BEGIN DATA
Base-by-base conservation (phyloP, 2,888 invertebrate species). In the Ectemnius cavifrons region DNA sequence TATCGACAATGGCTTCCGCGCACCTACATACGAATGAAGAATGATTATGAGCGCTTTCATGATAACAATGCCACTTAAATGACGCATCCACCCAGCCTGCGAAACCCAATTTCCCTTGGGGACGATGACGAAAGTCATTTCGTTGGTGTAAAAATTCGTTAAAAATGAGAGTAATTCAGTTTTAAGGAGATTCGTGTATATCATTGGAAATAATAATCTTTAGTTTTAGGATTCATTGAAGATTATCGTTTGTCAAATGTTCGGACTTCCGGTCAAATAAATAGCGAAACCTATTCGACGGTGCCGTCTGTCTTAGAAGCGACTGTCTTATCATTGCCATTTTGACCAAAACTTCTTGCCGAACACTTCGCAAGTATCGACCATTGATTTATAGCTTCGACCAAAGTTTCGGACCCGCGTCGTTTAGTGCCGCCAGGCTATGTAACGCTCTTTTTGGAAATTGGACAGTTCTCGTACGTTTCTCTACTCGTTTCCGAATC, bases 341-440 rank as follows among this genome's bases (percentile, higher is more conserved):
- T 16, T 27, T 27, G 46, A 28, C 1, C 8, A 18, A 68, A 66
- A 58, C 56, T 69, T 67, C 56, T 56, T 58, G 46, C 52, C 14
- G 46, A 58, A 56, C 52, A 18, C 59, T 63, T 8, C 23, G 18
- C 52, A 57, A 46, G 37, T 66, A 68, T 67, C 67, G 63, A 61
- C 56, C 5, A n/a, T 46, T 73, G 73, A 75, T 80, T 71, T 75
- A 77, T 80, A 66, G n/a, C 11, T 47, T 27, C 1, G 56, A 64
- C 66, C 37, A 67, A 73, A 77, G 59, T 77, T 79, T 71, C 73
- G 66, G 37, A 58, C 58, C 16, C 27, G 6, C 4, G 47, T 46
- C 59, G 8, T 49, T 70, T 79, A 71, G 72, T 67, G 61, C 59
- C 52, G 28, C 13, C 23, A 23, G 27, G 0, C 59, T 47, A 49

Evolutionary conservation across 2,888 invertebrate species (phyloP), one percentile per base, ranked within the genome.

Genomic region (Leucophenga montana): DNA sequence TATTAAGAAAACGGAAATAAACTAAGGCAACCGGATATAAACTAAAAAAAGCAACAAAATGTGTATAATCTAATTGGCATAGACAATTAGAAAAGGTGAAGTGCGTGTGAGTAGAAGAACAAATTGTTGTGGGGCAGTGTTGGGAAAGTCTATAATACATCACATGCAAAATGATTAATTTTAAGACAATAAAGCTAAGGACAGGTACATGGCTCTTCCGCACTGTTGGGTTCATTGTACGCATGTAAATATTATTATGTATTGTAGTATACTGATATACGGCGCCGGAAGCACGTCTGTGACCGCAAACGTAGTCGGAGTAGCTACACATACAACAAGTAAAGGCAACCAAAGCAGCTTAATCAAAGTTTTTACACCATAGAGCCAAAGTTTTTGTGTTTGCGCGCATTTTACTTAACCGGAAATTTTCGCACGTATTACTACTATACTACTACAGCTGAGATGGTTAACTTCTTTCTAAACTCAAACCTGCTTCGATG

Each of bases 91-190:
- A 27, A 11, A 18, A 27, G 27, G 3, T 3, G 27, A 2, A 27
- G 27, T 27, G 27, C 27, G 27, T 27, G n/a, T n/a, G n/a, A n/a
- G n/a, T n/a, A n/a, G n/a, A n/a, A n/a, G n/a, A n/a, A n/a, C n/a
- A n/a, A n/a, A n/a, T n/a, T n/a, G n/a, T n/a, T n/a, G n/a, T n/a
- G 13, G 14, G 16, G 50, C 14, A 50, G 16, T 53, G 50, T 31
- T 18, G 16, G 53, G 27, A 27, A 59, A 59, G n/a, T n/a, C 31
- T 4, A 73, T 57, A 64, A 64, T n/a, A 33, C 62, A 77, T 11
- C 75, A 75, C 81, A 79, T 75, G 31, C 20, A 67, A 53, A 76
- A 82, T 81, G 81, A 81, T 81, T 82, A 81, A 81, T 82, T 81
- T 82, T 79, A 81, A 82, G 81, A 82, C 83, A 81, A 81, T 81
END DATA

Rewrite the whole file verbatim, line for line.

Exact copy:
Base-by-base conservation (phyloP, 2,888 invertebrate species). In the Ectemnius cavifrons region DNA sequence TATCGACAATGGCTTCCGCGCACCTACATACGAATGAAGAATGATTATGAGCGCTTTCATGATAACAATGCCACTTAAATGACGCATCCACCCAGCCTGCGAAACCCAATTTCCCTTGGGGACGATGACGAAAGTCATTTCGTTGGTGTAAAAATTCGTTAAAAATGAGAGTAATTCAGTTTTAAGGAGATTCGTGTATATCATTGGAAATAATAATCTTTAGTTTTAGGATTCATTGAAGATTATCGTTTGTCAAATGTTCGGACTTCCGGTCAAATAAATAGCGAAACCTATTCGACGGTGCCGTCTGTCTTAGAAGCGACTGTCTTATCATTGCCATTTTGACCAAAACTTCTTGCCGAACACTTCGCAAGTATCGACCATTGATTTATAGCTTCGACCAAAGTTTCGGACCCGCGTCGTTTAGTGCCGCCAGGCTATGTAACGCTCTTTTTGGAAATTGGACAGTTCTCGTACGTTTCTCTACTCGTTTCCGAATC, bases 341-440 rank as follows among this genome's bases (percentile, higher is more conserved):
- T 16, T 27, T 27, G 46, A 28, C 1, C 8, A 18, A 68, A 66
- A 58, C 56, T 69, T 67, C 56, T 56, T 58, G 46, C 52, C 14
- G 46, A 58, A 56, C 52, A 18, C 59, T 63, T 8, C 23, G 18
- C 52, A 57, A 46, G 37, T 66, A 68, T 67, C 67, G 63, A 61
- C 56, C 5, A n/a, T 46, T 73, G 73, A 75, T 80, T 71, T 75
- A 77, T 80, A 66, G n/a, C 11, T 47, T 27, C 1, G 56, A 64
- C 66, C 37, A 67, A 73, A 77, G 59, T 77, T 79, T 71, C 73
- G 66, G 37, A 58, C 58, C 16, C 27, G 6, C 4, G 47, T 46
- C 59, G 8, T 49, T 70, T 79, A 71, G 72, T 67, G 61, C 59
- C 52, G 28, C 13, C 23, A 23, G 27, G 0, C 59, T 47, A 49

Evolutionary conservation across 2,888 invertebrate species (phyloP), one percentile per base, ranked within the genome.

Genomic region (Leucophenga montana): DNA sequence TATTAAGAAAACGGAAATAAACTAAGGCAACCGGATATAAACTAAAAAAAGCAACAAAATGTGTATAATCTAATTGGCATAGACAATTAGAAAAGGTGAAGTGCGTGTGAGTAGAAGAACAAATTGTTGTGGGGCAGTGTTGGGAAAGTCTATAATACATCACATGCAAAATGATTAATTTTAAGACAATAAAGCTAAGGACAGGTACATGGCTCTTCCGCACTGTTGGGTTCATTGTACGCATGTAAATATTATTATGTATTGTAGTATACTGATATACGGCGCCGGAAGCACGTCTGTGACCGCAAACGTAGTCGGAGTAGCTACACATACAACAAGTAAAGGCAACCAAAGCAGCTTAATCAAAGTTTTTACACCATAGAGCCAAAGTTTTTGTGTTTGCGCGCATTTTACTTAACCGGAAATTTTCGCACGTATTACTACTATACTACTACAGCTGAGATGGTTAACTTCTTTCTAAACTCAAACCTGCTTCGATG

Each of bases 91-190:
- A 27, A 11, A 18, A 27, G 27, G 3, T 3, G 27, A 2, A 27
- G 27, T 27, G 27, C 27, G 27, T 27, G n/a, T n/a, G n/a, A n/a
- G n/a, T n/a, A n/a, G n/a, A n/a, A n/a, G n/a, A n/a, A n/a, C n/a
- A n/a, A n/a, A n/a, T n/a, T n/a, G n/a, T n/a, T n/a, G n/a, T n/a
- G 13, G 14, G 16, G 50, C 14, A 50, G 16, T 53, G 50, T 31
- T 18, G 16, G 53, G 27, A 27, A 59, A 59, G n/a, T n/a, C 31
- T 4, A 73, T 57, A 64, A 64, T n/a, A 33, C 62, A 77, T 11
- C 75, A 75, C 81, A 79, T 75, G 31, C 20, A 67, A 53, A 76
- A 82, T 81, G 81, A 81, T 81, T 82, A 81, A 81, T 82, T 81
- T 82, T 79, A 81, A 82, G 81, A 82, C 83, A 81, A 81, T 81